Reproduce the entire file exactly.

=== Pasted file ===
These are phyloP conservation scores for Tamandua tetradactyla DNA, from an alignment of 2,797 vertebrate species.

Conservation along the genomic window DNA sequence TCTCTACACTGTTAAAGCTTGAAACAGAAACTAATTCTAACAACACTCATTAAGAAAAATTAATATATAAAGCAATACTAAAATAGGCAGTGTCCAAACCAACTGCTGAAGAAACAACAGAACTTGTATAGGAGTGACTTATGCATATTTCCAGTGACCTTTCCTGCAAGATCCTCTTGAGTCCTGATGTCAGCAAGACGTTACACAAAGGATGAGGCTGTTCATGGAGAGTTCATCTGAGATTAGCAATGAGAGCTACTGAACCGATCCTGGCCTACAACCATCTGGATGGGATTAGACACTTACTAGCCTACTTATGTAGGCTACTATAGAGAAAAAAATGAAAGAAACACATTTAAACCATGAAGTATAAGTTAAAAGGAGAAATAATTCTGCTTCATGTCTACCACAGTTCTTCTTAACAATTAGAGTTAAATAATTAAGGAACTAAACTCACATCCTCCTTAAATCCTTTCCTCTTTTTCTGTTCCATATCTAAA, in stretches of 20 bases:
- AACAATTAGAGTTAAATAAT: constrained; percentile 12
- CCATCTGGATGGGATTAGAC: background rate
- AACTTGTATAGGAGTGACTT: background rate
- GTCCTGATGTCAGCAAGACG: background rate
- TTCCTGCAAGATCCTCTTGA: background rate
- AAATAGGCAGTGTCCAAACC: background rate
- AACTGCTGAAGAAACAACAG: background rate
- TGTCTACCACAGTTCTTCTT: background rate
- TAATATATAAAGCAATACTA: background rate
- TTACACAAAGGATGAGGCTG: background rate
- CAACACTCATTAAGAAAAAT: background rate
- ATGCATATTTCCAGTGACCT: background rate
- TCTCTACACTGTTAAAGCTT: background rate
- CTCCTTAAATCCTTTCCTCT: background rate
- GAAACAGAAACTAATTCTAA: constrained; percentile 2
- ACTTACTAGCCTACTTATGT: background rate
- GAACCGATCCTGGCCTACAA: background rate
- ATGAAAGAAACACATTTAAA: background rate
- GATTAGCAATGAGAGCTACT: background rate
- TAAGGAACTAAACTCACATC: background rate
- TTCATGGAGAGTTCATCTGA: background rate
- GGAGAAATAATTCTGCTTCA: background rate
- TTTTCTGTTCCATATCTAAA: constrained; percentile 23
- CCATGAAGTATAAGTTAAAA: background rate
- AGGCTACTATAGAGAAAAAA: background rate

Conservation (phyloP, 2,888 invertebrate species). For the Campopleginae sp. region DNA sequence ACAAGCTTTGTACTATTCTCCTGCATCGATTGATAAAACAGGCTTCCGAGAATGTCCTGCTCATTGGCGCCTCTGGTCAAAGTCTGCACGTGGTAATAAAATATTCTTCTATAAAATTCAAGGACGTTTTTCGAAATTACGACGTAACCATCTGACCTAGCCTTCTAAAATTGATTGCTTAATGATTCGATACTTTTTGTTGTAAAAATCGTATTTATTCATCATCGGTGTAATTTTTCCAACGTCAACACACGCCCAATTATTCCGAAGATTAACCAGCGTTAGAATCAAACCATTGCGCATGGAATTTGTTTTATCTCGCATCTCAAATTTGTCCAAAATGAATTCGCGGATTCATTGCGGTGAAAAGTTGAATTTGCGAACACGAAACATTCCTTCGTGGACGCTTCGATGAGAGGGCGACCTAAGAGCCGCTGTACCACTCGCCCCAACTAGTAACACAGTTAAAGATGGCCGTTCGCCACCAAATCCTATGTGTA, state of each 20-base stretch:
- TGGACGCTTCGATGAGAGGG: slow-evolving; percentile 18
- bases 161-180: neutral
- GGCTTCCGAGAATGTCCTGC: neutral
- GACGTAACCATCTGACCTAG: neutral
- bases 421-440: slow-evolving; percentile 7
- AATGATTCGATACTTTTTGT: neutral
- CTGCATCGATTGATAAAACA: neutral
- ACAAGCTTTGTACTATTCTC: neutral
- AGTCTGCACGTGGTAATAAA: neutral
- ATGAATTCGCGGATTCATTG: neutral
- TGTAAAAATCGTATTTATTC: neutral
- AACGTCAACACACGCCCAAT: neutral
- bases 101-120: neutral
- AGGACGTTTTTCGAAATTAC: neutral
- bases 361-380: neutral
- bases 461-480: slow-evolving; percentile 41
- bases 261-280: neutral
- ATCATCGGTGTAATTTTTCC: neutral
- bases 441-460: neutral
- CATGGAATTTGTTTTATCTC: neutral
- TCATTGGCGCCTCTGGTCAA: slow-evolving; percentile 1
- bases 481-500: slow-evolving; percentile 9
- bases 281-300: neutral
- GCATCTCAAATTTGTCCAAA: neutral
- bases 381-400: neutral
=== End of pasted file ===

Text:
These are phyloP conservation scores for Tamandua tetradactyla DNA, from an alignment of 2,797 vertebrate species.

Conservation along the genomic window DNA sequence TCTCTACACTGTTAAAGCTTGAAACAGAAACTAATTCTAACAACACTCATTAAGAAAAATTAATATATAAAGCAATACTAAAATAGGCAGTGTCCAAACCAACTGCTGAAGAAACAACAGAACTTGTATAGGAGTGACTTATGCATATTTCCAGTGACCTTTCCTGCAAGATCCTCTTGAGTCCTGATGTCAGCAAGACGTTACACAAAGGATGAGGCTGTTCATGGAGAGTTCATCTGAGATTAGCAATGAGAGCTACTGAACCGATCCTGGCCTACAACCATCTGGATGGGATTAGACACTTACTAGCCTACTTATGTAGGCTACTATAGAGAAAAAAATGAAAGAAACACATTTAAACCATGAAGTATAAGTTAAAAGGAGAAATAATTCTGCTTCATGTCTACCACAGTTCTTCTTAACAATTAGAGTTAAATAATTAAGGAACTAAACTCACATCCTCCTTAAATCCTTTCCTCTTTTTCTGTTCCATATCTAAA, in stretches of 20 bases:
- AACAATTAGAGTTAAATAAT: constrained; percentile 12
- CCATCTGGATGGGATTAGAC: background rate
- AACTTGTATAGGAGTGACTT: background rate
- GTCCTGATGTCAGCAAGACG: background rate
- TTCCTGCAAGATCCTCTTGA: background rate
- AAATAGGCAGTGTCCAAACC: background rate
- AACTGCTGAAGAAACAACAG: background rate
- TGTCTACCACAGTTCTTCTT: background rate
- TAATATATAAAGCAATACTA: background rate
- TTACACAAAGGATGAGGCTG: background rate
- CAACACTCATTAAGAAAAAT: background rate
- ATGCATATTTCCAGTGACCT: background rate
- TCTCTACACTGTTAAAGCTT: background rate
- CTCCTTAAATCCTTTCCTCT: background rate
- GAAACAGAAACTAATTCTAA: constrained; percentile 2
- ACTTACTAGCCTACTTATGT: background rate
- GAACCGATCCTGGCCTACAA: background rate
- ATGAAAGAAACACATTTAAA: background rate
- GATTAGCAATGAGAGCTACT: background rate
- TAAGGAACTAAACTCACATC: background rate
- TTCATGGAGAGTTCATCTGA: background rate
- GGAGAAATAATTCTGCTTCA: background rate
- TTTTCTGTTCCATATCTAAA: constrained; percentile 23
- CCATGAAGTATAAGTTAAAA: background rate
- AGGCTACTATAGAGAAAAAA: background rate

Conservation (phyloP, 2,888 invertebrate species). For the Campopleginae sp. region DNA sequence ACAAGCTTTGTACTATTCTCCTGCATCGATTGATAAAACAGGCTTCCGAGAATGTCCTGCTCATTGGCGCCTCTGGTCAAAGTCTGCACGTGGTAATAAAATATTCTTCTATAAAATTCAAGGACGTTTTTCGAAATTACGACGTAACCATCTGACCTAGCCTTCTAAAATTGATTGCTTAATGATTCGATACTTTTTGTTGTAAAAATCGTATTTATTCATCATCGGTGTAATTTTTCCAACGTCAACACACGCCCAATTATTCCGAAGATTAACCAGCGTTAGAATCAAACCATTGCGCATGGAATTTGTTTTATCTCGCATCTCAAATTTGTCCAAAATGAATTCGCGGATTCATTGCGGTGAAAAGTTGAATTTGCGAACACGAAACATTCCTTCGTGGACGCTTCGATGAGAGGGCGACCTAAGAGCCGCTGTACCACTCGCCCCAACTAGTAACACAGTTAAAGATGGCCGTTCGCCACCAAATCCTATGTGTA, state of each 20-base stretch:
- TGGACGCTTCGATGAGAGGG: slow-evolving; percentile 18
- bases 161-180: neutral
- GGCTTCCGAGAATGTCCTGC: neutral
- GACGTAACCATCTGACCTAG: neutral
- bases 421-440: slow-evolving; percentile 7
- AATGATTCGATACTTTTTGT: neutral
- CTGCATCGATTGATAAAACA: neutral
- ACAAGCTTTGTACTATTCTC: neutral
- AGTCTGCACGTGGTAATAAA: neutral
- ATGAATTCGCGGATTCATTG: neutral
- TGTAAAAATCGTATTTATTC: neutral
- AACGTCAACACACGCCCAAT: neutral
- bases 101-120: neutral
- AGGACGTTTTTCGAAATTAC: neutral
- bases 361-380: neutral
- bases 461-480: slow-evolving; percentile 41
- bases 261-280: neutral
- ATCATCGGTGTAATTTTTCC: neutral
- bases 441-460: neutral
- CATGGAATTTGTTTTATCTC: neutral
- TCATTGGCGCCTCTGGTCAA: slow-evolving; percentile 1
- bases 481-500: slow-evolving; percentile 9
- bases 281-300: neutral
- GCATCTCAAATTTGTCCAAA: neutral
- bases 381-400: neutral